Impairing nest thermoregulation has major knock-on effects that place the colony in existential danger. Even temperatures at 77°F reduce brood development speed by 50% of its potential maximum and give new eggs a success rate as low as 17%. “Bumblebee colonies are under really high pressure to grow as quickly as possible within a short period of time,” says Dr. Weidenmüller. “Only when they reach a certain colony size during the relatively short growth period are they able to produce the sexually reproductive individuals of a colony, i.e. queens and drones.” Further modeling of the study’s findings show that low temperatures are likely to further impair this process.
One of the most critical time in a colony’s development is after queen hibernation, when there is an urgent need to replenish their energy stores in order to start constructing a nest. Bumblebee queens waking up in the cold, early spring to relatively low floral resources, and a contaminated landscape represents a slow moving disaster that is likely playing out in regions across the world.
As it stands currently, the American bumblebee has experienced an 89% decline in its population over the last 20 years. The rusty patched bumblebee has seen a similar 91% decline since the 1990s and in 2017 was listed as endangered by the U.S. Fish and Wildlife Service under the Endangered Species Act.
Glyphosate is far from the only chemical stressor harming bumblebees. Systemic neonicotinoid insecticides represent an even more potent threat, posing both acute and chronic hazards to a range of pollinators. In fact, there is evidence that neonicotinoids pose a threat to bumblebees at every single step in their life stage.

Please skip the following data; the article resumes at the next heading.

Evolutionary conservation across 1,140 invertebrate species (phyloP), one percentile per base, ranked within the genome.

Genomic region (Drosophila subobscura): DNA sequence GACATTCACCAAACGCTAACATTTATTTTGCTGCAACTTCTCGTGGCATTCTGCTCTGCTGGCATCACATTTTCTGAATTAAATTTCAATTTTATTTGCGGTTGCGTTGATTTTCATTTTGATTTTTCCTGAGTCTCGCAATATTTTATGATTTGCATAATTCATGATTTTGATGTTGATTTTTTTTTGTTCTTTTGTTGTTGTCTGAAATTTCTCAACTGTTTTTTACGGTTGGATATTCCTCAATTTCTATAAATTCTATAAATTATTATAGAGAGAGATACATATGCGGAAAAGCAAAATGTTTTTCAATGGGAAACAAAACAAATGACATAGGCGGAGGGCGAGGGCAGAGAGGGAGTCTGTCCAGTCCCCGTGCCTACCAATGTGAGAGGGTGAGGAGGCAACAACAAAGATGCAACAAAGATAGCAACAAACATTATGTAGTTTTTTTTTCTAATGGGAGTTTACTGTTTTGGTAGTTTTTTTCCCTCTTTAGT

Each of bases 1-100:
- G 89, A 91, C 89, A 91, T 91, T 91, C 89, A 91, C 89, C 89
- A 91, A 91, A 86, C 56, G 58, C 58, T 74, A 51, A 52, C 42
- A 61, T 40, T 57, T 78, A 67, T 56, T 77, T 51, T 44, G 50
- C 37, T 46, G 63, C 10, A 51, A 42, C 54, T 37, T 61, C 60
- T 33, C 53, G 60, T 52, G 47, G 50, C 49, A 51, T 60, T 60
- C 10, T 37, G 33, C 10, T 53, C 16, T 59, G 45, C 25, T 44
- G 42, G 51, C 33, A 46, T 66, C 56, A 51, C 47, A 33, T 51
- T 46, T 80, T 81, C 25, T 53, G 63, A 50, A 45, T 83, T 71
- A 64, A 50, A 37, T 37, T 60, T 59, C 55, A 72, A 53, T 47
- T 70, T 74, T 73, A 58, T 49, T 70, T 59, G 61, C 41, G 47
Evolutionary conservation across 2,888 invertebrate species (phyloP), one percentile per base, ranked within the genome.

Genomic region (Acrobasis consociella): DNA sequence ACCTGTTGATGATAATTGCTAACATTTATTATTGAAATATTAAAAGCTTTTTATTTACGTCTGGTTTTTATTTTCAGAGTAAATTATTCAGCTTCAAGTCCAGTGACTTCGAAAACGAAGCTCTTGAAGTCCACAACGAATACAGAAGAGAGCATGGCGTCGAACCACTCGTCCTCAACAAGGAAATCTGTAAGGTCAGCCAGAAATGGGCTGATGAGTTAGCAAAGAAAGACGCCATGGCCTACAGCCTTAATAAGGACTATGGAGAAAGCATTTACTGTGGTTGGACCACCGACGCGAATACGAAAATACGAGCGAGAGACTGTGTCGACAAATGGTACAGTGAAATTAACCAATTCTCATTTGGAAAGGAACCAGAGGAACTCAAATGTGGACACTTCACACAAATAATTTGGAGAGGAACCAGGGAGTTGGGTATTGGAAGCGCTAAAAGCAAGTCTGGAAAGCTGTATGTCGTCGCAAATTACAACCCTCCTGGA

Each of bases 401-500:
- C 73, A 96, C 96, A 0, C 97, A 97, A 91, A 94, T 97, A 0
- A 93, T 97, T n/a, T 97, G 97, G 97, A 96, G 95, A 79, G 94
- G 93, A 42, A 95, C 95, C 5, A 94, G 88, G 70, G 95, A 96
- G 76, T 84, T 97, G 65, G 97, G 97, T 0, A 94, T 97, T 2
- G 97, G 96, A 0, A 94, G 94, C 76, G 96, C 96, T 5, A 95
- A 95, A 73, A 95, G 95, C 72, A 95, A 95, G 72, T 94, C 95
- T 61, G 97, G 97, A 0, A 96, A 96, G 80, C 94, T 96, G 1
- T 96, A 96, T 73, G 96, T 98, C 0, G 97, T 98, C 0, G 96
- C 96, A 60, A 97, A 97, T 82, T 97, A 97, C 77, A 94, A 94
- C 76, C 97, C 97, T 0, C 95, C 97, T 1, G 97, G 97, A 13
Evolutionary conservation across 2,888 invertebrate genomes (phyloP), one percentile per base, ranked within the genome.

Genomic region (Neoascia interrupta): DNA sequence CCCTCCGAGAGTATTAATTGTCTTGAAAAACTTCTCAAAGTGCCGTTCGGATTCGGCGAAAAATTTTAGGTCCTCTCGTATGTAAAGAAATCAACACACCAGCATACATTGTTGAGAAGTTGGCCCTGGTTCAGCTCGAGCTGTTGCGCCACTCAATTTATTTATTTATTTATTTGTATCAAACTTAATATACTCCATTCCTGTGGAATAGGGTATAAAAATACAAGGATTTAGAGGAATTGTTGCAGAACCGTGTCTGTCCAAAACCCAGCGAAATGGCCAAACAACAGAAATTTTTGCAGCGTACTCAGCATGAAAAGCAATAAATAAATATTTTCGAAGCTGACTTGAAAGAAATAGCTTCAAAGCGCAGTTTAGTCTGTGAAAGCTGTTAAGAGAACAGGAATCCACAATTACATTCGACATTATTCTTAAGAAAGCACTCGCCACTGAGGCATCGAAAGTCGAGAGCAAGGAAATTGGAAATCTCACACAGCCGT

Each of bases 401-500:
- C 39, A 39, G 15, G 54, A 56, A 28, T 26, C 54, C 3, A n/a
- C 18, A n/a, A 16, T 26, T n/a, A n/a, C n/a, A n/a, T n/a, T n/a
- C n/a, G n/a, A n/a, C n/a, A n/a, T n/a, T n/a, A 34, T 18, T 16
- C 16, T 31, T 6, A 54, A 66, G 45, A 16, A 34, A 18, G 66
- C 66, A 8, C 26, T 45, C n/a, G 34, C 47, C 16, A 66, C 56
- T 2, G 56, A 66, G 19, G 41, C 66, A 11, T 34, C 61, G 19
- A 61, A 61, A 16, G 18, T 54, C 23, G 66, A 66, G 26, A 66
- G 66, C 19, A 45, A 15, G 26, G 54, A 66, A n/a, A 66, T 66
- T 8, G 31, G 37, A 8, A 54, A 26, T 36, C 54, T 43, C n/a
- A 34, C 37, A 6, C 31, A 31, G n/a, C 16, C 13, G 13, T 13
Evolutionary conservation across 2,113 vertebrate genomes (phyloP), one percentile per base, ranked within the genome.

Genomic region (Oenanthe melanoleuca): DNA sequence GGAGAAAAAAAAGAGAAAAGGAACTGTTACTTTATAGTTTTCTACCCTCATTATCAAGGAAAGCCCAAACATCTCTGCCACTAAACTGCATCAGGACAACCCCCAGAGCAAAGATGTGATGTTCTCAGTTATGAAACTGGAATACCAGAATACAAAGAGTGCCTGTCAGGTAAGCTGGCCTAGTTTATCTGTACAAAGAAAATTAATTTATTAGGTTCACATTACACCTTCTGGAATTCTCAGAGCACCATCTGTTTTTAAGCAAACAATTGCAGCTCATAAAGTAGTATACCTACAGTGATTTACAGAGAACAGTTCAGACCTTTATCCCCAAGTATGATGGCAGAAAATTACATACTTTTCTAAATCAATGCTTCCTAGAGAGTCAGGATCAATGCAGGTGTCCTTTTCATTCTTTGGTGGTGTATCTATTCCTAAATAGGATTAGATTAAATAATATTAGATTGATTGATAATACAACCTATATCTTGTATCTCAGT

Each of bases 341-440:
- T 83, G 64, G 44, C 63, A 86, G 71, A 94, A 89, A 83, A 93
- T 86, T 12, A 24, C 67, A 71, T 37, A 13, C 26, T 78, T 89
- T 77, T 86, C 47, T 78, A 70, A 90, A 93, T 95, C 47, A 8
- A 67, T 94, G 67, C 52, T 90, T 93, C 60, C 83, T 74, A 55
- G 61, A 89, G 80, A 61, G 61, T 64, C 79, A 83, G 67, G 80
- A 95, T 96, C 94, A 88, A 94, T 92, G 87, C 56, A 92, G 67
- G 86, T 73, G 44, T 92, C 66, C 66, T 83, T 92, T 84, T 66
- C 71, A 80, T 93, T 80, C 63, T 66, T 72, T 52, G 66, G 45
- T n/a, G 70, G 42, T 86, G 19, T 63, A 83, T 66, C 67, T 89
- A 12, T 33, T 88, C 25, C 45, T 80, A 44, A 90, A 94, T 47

Reinforcing the present study, research published in 2020 by researchers at University of California, Davis revealed that mason bees experiencing a combination of food scarcity and exposure to the neonicotinoid imidacloprid saw a 57% reduction in offspring, compared to unexposed bees.
In addition to a wide range of chemical exposure, and the lack of floral resources from development and industrialized agriculture, are the effects of climate change. A 2015 study published in Science determined that North American and European bumble bees are unable to colonize new warmer habitats north of their historic range, while simultaneously disappearing from the southern portions of their range.
At this point, it almost feels contrived to say that pollinator declines are a result of many factors. But it is critical to understand that chemical use is one of the most easily modifiable factors in this equation. Despite a profound body of independent, peer-reviewed literature associating various pesticides with a myriad of different lethal and sublethal effects on pollinator populations, EPA regulators are permitting the continued use of these hazardous chemicals.
Glyphosate and the neonicotinoids alone represent millions of pounds of pesticides applied throughout the United States. Although EPA has the power to order more comprehensive reviews that will result in actions that truly protect pollinators, it is repeatedly refused to do so. Not only that, we have seen that even the lackluster requirements added at the beginning of the pollinator crisis are falling by the wayside, as EPA skips over pollinator assessments while nonetheless declaring how “benefits…outweigh any remaining risk.”